HTC Corp. and AccuWeather Inc. on Monday reached an undisclosed settlement with a group of plaintiffs who had filed a proposed class action against the companies alleging they developed and distributed a smartphone application that needlessly tracked consumers' locations.
AccuWeather attorney Thomas R. Merrick said he could not disclose the terms of the agreement.
"The case has been resolved by settlement to the satisfaction of all the parties," Merrick said Monday.
A federal judge dismissed the suit, filed in the U.S. District Court for the Western District of Washington, on Monday. The settlement was reached before any decision had been made to certify a class.
Plaintiffs Chad Goodman, Jon Olson and James Worsham had alleged the weather service tracks users' exact geographic location through a smartphone application and uses the information to sell advertising.
HTC America Inc.'s EVO 3D and 4G smartphones are defective because the AccuWeather app transmits unnecessarily precise location data — within feet of a user's whereabouts, allegedly — without any encryption, according to the plaintiffs' complaint.
AccuWeather uses the location data to identify users and create a profile for them based on the activities on their phone, which is then shared with third parties for advertising purposes, the complaint said.
If EVO users had known about the purported defects, they would have bought phones that both were cheaper and less intrusive, according to the complaint. Users' locations could easily be made more secure if HTC used SSL encryption, the complaint says.
AccuWeather's app didn't really need a user's exact location to forecast the weather and should have used the nearest cellphone tower instead, the complaint says.
The suit isn't the only proposed class action HTC is facing.
Earlier this month HTC and Google Inc. escaped a pair of California-consolidated breach of warranty class actions accusing the companies of making promises about the Nexus One phone's high-speed Internet capabilities that the phone could not deliver.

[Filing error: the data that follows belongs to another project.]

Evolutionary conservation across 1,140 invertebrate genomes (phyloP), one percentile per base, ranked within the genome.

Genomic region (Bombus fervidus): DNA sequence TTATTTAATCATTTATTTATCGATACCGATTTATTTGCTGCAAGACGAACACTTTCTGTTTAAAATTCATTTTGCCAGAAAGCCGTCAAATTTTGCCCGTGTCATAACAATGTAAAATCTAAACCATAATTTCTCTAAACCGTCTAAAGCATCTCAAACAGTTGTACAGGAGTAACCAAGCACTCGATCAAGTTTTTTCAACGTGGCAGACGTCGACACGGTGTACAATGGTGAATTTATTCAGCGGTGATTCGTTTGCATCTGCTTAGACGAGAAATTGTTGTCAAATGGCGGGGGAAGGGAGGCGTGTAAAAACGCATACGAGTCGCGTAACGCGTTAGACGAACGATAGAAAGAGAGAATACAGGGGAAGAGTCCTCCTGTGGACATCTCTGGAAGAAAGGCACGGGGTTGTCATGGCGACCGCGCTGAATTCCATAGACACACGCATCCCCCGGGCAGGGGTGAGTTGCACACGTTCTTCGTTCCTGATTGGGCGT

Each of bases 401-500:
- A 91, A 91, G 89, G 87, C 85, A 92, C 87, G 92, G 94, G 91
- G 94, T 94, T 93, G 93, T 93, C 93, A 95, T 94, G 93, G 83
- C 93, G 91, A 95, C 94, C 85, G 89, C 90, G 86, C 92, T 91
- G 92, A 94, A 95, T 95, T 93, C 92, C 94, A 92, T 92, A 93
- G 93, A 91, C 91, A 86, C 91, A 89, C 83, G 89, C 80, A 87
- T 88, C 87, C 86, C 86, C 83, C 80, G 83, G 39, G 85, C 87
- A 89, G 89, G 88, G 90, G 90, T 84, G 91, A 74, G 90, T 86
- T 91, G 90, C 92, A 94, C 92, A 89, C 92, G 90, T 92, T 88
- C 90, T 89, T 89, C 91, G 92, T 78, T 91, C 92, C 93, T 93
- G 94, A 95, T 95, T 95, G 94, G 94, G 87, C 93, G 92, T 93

In granting Google and HTC's motion to dismiss the suit, a federal judge said while the plaintiffs' amended complaint had sufficiently shifted focus from flaws in T-Mobile USA Inc.'s 3G network to defects in the phone itself, they still failed to argue a viable claim on which the phone's alleged defects could be pursued.
And in July HTC and T-Mobile USA Inc. and HTC America Inc. asked a California federal judge to dismiss a proposed class action, which alleges the companies lied about the capabilities of their 4G wireless phones and networks, because the plaintiff has not diligently pursued her claims.
The companies said plaintiff Stacy Arellano was ordered by the court more than 14 months ago to proceed with her case in individual arbitration but has not yet done so.
Goodman and Olson are represented by Scott A. Kamber, David A. Stampley and Grace E. Parasmo of KamberLaw LLC, Cliff Cantor of the Law Offices of Clifford A. Cantor PC, and George Pressly of Kyros & Pressly LLP.
HTC is represented by Christopher B. Durbin, Michael G. Rhodes and Matthew D. Brown of Cooley LLP.
AccuWeather is represented by Thomas R. Merrick of Merrick Hofstedt & Lindsey PS.
The case is Goodman et al. v. HTC America Inc. et al., case number 2:11-cv-01793, in the U.S. District Court for the Western District of Washington.
--Additional reporting by Greg Ryan and Brian Mahoney. Editing by Jeremy Barker.
All Content © 2003-2012, Portfolio Media, Inc.